F1,6BP deficiency developed from mutation in this enzyme. Presents in infancy or early childhood

24

GSD1a

Von Gierke Disease (autosomal recessive): Deficiency in G6P, patients exhibit marked fasting hypoglycemis, lactic acid

25

Fructose uptake is via what transporter?
Galactose/Glucose uptake via what?

GLUT 5
SGLT1

26

Fanconi-Bickel Syndrome

Inherited deficiency of GLUT2 in the liver, pancreatic beta cells, and PCT. Unable to take up glucose, fructose, and galactose.

27

Sorbitol accumulation defect

Glucose is reduced to sorbitol by aldose reductase.
Sorbitol oxidized to fructose by sorbitol dehydrogenase
Cells that lack sorbitol dehydrogenase can accumulate sorbitol, which triggers water influx and cause swelling. Manifests as retinopathy and cataracts.

28

Fructose entry points into glycolysis

Fructose can be converted to F6P and enter straight away of it can be converted to F1P and then glyceraldehyde, which can go to G3P and DHAP. High fructose corn syrup is bad because fructose can bypass PFK1

29

Galactosemia

Deficiency in glucose 1P uridyltransferase (GALT), leads to accumulation of galactitol.
Deficiency in galactokinase, can lead to cataracts in early infancy.

30

Oxidative steps of PPP

G6P -> Ribulose 5 P and creates 2 NADPH molecules. Rate limiting step is G6P dehydrogenase. G6PD deficiency can cause hemolytic anemia and NADPH is important for phagocytic cells for antioxidant power of glutathione reductase.

31

Non oxidative Phase of PPP

Generates Ribose-5P , G3P, and fructose 6P

32

Which cells require a high demand of ribose 5P?
Which cells require a high demand for NADH?

Rapidly dividing cells need ribulose 5P for RNA synthesis
Phagocytic cells require PPP due to NADPH for antioxidants.

33

Structure of glycogen

Glucose molecules linked together via a(1,4)-glycosidic bond and branch points formed via a-1,6 glycosidic bonds. Non reducing ends have free OH group at C4 and reducing ends are connected to glycogenin.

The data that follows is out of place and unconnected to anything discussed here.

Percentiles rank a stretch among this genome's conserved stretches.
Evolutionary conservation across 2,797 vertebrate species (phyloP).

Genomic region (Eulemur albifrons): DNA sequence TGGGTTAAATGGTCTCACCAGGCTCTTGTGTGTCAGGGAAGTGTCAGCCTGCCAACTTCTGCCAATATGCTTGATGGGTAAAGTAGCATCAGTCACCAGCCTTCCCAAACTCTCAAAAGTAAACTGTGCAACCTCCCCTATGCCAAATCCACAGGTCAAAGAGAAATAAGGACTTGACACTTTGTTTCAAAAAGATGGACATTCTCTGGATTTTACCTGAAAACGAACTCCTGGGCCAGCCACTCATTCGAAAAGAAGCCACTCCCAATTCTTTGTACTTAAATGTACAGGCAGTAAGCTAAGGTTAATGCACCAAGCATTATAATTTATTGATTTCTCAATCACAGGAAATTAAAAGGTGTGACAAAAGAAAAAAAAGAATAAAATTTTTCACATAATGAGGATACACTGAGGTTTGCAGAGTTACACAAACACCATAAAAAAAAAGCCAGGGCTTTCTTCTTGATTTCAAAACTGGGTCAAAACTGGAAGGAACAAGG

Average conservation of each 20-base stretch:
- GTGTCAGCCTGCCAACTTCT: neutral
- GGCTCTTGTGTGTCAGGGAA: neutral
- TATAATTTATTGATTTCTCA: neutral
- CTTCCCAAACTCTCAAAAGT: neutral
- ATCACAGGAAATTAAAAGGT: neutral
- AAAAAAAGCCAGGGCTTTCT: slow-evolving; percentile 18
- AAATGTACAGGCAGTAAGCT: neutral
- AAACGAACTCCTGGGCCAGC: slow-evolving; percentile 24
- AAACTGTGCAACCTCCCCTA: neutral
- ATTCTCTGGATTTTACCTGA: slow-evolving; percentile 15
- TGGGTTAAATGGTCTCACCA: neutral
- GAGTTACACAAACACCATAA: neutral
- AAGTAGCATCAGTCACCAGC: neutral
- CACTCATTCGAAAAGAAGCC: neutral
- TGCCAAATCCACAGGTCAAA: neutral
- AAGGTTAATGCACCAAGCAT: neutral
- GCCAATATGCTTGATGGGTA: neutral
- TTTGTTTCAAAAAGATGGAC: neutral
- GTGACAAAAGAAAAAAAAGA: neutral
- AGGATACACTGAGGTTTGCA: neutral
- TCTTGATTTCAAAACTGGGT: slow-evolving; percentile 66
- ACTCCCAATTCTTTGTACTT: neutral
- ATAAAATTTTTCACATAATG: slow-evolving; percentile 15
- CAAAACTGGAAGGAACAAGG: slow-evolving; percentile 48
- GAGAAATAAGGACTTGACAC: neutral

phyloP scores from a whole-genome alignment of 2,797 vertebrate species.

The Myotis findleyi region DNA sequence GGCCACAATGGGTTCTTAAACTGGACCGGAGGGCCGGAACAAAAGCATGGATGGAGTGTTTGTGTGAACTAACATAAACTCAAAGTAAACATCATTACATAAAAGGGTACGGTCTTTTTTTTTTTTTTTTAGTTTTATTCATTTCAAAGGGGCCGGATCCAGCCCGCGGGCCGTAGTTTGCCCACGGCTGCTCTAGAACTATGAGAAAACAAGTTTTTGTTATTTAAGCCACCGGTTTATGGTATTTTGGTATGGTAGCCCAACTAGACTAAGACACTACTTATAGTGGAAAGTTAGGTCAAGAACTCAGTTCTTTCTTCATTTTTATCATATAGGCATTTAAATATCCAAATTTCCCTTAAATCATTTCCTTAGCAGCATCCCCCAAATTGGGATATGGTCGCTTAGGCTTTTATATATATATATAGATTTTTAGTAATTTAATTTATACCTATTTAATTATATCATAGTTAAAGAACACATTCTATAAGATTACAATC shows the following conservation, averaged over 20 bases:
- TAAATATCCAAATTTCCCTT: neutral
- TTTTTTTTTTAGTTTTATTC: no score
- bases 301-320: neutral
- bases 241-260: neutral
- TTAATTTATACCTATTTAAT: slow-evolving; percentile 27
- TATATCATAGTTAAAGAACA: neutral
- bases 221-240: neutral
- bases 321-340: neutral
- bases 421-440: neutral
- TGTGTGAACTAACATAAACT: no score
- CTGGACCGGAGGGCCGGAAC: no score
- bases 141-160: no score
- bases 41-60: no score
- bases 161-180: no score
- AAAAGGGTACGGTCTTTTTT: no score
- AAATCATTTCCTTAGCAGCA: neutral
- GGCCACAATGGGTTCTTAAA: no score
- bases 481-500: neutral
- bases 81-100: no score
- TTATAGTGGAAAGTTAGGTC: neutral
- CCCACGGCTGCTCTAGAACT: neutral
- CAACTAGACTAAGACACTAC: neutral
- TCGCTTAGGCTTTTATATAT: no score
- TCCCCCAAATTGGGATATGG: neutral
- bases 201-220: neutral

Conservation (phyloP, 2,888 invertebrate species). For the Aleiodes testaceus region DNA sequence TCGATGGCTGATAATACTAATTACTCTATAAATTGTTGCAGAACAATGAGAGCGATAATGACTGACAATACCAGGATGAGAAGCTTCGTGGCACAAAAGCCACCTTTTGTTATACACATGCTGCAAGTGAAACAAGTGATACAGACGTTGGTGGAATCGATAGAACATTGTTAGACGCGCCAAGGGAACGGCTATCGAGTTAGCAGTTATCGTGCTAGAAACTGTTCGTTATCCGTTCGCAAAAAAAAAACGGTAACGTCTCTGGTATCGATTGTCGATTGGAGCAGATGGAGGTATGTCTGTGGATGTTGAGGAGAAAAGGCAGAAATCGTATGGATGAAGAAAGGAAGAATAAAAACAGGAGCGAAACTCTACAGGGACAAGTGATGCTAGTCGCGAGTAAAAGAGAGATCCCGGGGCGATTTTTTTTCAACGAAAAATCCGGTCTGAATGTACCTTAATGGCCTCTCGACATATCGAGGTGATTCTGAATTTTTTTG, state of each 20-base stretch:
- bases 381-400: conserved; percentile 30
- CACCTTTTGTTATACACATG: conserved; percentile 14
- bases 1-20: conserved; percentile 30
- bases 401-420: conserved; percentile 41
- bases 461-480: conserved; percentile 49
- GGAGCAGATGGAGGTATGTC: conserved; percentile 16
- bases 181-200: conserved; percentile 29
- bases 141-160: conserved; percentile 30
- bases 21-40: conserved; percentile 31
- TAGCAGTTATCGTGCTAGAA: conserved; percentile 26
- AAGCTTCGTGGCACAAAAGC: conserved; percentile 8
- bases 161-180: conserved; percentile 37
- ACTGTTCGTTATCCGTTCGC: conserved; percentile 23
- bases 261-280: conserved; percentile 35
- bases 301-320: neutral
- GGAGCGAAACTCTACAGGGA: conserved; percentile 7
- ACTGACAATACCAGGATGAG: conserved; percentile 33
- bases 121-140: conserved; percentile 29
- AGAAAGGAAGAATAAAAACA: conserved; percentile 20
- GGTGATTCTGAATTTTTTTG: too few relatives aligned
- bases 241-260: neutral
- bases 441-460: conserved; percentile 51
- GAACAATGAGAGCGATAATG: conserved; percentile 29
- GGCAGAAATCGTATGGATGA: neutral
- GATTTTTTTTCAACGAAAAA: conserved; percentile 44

34

Where is glycogen stored?
Difference between liver and muscle glycogen?

Glycogen stored in liver, muscle, and other tissues and stored as granules.
Liver Glycogen - regulates blood glucose levels
Muscle glycogen - provides reservoir of fuel for physical activity.

35

Rate limiting step for Glycogenesis?

Glycogen synthase, which catalyzes the transfer of glucose from UDP-glucose to non-reducing end via a-1,4 glycosidic bond.

36

Branching enzyme of Glycogenesis?

When glycogen reaches around 11 residues, glucosyl (4:6) transferase reaches monomers a-1,6 bond.

37

Rate limiting step for Glycogenolysis?

Chain shortening done by glycogen phosphorylase (GP), which reduces glucose-1-P from the non-reducing ends of glycogen. Uses pyridoxal phosphate (Vitamin B6) as cofactor.

38

Debranching transfer enzyme for glycogenolysis?

transferase (4:4) activity to transfer a block of 3 of the remaining 4 glucose to the non reducing end forming an a-1,4-bond. Then it cleaves the a-1,6 bond of the single remaining glucose.

39

GSD II

Pompe disease, deficiency in enzyme a-1,6 glucosidase (acid maltase) -> won't be able to release terminal glucose and break down of glycogen would not be possible.

40

Activated forms of Glycogen synthase and Glycogen phosphorylase? Inactive form?

When both are P = GS is inactive and GP is active
When both are deP = GS is active and GP is inactive

41

Glucagon does NOT act on what?

Muscle

42

4 key proteins involved in regulation of insulin?

GLUT4, PKB, PP1, and GSK3

43

Type 2 Diabetes

reduced sensitivity to insulin
Blood glucose criteria : >126 mg/dl fasting or >199 mg/dl fed

44

Keys enzymes and second messengers affected by glucagon?

G Protein, AC and cAMP, PKA, PP1, PK

45

GSD 0
GSD II
GSD IV
GSD V
GSD VI

0 = -, glycogen synthase, glycogenesis: chain elongation
II= Pompe disease, acid maltase, lysosomal glycogenolysis: release of glucose
IV = Andersen disease, glucosyl (4:6) transferase, Glycogenesis: chain branchinh
V: McArdle disease: muscle glycogen phosphorylase, Glycogenolysis: Glc 1-p release
VI: Hers disease: liver glycogemn phosphporylase, Glycogenolysis: Glc 1-p release